An average viewer is likely to consider “Cameraperson” as a gimmick—a most unfortunate mistake because, in a way, the story is about all of us: people with a set of circumstances simply trying to live the best way we can. Compelling in every way, some time in the middle, I caught myself wishing that every clip were expanded into a full-length feature. As I sat through the credits, silent and absorbing the gravity of what I had seen. I found, to my greatest surprise, that my wish had already come true. I will make sure to watch Johnson’s other projects.

Rise of the Planet of the Apes


Rise of the Planet of the Apes (2011)
★★★ / ★★★★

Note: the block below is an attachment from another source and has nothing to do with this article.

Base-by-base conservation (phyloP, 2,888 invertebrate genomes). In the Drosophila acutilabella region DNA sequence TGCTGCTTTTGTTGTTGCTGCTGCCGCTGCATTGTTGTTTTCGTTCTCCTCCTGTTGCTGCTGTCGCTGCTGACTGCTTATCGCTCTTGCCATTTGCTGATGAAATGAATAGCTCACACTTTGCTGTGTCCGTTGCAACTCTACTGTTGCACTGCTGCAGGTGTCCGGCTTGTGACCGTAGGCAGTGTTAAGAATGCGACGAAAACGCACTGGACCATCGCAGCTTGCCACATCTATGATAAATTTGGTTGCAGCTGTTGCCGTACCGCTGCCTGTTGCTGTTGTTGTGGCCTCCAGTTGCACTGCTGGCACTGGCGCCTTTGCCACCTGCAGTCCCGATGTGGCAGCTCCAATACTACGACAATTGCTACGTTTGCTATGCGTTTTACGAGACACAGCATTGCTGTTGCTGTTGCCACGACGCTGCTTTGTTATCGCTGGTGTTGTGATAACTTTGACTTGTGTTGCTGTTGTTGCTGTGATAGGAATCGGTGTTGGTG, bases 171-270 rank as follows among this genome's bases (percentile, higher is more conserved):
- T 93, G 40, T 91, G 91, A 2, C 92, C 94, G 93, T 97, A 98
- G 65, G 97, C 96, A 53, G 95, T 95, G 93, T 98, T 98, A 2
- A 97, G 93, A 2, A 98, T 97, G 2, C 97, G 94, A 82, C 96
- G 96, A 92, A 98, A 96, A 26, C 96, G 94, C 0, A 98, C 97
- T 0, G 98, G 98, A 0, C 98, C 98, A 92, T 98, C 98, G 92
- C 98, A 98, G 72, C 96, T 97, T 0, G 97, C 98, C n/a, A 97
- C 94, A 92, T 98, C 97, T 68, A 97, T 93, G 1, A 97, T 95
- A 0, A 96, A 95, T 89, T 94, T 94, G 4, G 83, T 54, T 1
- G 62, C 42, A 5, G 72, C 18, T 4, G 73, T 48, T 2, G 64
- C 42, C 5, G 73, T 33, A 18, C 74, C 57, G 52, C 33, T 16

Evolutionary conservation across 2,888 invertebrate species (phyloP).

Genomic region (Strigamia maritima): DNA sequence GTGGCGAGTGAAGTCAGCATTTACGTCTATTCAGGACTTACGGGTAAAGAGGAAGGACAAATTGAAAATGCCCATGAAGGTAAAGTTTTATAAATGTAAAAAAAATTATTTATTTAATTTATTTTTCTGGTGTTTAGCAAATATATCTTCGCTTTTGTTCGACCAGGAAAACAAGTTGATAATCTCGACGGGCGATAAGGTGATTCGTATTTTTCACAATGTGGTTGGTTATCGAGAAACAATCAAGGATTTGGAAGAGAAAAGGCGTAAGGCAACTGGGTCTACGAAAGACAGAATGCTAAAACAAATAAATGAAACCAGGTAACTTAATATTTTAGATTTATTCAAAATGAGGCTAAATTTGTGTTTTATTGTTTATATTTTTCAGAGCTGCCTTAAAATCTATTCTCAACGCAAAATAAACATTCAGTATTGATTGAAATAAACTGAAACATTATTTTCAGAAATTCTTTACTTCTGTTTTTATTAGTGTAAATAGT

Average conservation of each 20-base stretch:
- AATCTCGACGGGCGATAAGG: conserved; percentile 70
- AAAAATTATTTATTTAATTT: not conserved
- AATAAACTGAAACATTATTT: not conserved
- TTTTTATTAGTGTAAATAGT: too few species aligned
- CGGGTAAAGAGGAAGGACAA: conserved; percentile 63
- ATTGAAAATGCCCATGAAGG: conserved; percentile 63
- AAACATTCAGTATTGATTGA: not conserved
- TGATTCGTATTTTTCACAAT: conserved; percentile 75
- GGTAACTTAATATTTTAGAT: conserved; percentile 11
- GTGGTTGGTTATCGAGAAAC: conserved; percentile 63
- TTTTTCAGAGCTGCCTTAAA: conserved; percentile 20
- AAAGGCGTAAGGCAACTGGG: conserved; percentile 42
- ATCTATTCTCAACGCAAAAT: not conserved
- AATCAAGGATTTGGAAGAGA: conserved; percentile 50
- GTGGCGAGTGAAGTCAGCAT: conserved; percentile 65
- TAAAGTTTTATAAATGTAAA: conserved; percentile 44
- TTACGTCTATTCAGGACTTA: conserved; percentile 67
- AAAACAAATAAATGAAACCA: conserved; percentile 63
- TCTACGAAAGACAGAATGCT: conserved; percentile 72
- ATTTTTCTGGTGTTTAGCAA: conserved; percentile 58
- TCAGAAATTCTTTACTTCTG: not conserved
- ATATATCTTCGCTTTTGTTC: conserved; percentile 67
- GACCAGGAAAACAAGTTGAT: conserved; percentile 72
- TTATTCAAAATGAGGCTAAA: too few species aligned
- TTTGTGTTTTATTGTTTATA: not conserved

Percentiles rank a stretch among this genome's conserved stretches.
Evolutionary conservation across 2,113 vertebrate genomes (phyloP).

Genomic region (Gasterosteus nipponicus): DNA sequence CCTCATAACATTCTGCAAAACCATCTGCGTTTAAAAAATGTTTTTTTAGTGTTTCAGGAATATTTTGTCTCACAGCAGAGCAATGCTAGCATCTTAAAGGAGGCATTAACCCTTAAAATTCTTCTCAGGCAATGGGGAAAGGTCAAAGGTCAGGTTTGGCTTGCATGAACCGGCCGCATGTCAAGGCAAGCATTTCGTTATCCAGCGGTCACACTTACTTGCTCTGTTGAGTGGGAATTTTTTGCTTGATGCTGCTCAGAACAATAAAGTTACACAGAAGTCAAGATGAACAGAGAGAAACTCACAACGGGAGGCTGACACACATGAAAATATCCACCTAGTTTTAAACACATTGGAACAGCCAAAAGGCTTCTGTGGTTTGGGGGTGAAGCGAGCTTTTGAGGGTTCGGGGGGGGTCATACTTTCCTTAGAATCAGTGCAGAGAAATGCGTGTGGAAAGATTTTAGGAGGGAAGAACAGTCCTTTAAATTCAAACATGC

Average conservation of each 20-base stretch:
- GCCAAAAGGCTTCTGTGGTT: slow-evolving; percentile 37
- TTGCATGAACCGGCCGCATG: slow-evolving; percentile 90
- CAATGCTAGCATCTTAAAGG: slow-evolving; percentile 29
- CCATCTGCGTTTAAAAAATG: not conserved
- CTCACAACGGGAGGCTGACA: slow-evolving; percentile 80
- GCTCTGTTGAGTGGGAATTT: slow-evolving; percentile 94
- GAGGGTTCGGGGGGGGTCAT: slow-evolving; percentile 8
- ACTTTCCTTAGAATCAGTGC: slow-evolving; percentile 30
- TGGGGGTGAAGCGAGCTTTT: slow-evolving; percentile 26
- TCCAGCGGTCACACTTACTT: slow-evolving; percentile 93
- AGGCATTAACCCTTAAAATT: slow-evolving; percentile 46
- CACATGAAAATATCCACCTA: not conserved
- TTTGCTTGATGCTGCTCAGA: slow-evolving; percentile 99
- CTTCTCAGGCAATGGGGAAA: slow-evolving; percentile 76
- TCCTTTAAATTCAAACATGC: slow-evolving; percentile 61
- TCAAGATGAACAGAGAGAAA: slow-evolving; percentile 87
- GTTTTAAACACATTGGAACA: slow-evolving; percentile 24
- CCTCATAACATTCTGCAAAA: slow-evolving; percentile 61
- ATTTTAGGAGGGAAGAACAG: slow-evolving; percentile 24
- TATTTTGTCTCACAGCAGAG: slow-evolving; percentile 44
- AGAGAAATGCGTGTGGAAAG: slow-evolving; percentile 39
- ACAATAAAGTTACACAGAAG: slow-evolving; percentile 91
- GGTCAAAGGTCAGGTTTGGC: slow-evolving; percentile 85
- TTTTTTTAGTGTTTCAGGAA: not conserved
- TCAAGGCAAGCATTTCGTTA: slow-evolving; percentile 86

Will (James Franco) was a brilliant scientist on the brink of discovering the cure for Alzheimer’s Disease. The ALZ-112 drug, which boosted brain function, worked on apes, but it needed to be tested on humans before commercialization. When one of the apes broke out of its cage and destroyed everything in its path, the investors expressed disapproval in using humans as test subjects. As a result, Will’s boss (David Oyelowo) ordered all of the experimental apes’ extermination and single-handedly shut down Will’s research. However, Will, despite his initial reluctance, took home a baby ape from the lab and raised it like a child. “Rise of the Planet of the Apes,” written by Rick Jaffa and Amanda Silver, was an exciting cautionary tale about ethics, or lack thereof, in terms of scientific advancements and humans’ relationship with our direct descendants. The first half was strong and unexpected. For a movie about an uprising of apes, I didn’t think it would focus on personal issues. It worked because it defined Will as more than a scientist. He was a father to Caesar (Andy Serkis), the young ape he hook home, and a son to his father (John Lithgow) who was inflicted with dementia. Later, when Caesar led his army of apes, strangely, I saw Will in his eyes, the strength, courage and determination within, a look similar in the way Will expressed concern toward his father when a specific symptom surfaced, a suggestion that his condition had turned for the worse. Unfortunately, the latter half wasn’t as strong. While it was necessary that Caesar eventually got to be with his own kind and began to care more about them than people, it got redundant. The workers in the wildlife rescue center, like John (Brian Cox) and Dodge (Tom Felton), were cruel and abusive. They pushed, kicked, and tasered the animals while deriving pleasure from it. Showing us the same act over and over again was counterproductive. I would rather have watched more scenes of the way Caesar dealt with abandonment. When the material turned inwards, whether it be Will or Caesar, what was at stake came into focus. The action scenes, like the chaos in the Golden Gate Bridge, was nicely handled by the director. There wasn’t much gore and no limb was torn apart, but the fear was palpable. The way the San Franciscans ran from one end of the bridge toward the other looked like they were running from Godzilla instead of a bunch of apes. However, there was one strand that felt out of place, almost underwritten. One of the scientists (Tyler Labine) was exposed to a chemical agent, a gaseous form of ALZ-112, which led to his death. That part of the story needed about two more scenes to explain its significance. Those who watched Franklin J. Schaffner’s “Planet of the Apes” could probably grasp at its implications but those who had not could end up confused. Directed by Rupert Wyatt, “Rise of the Planet of the Apes” used special and visual effects to enhance the story and deliver good-looking action sequences, evidence that the two needn’t and shouldn’t be mutually exclusive to pull off a solid popcorn entertainment.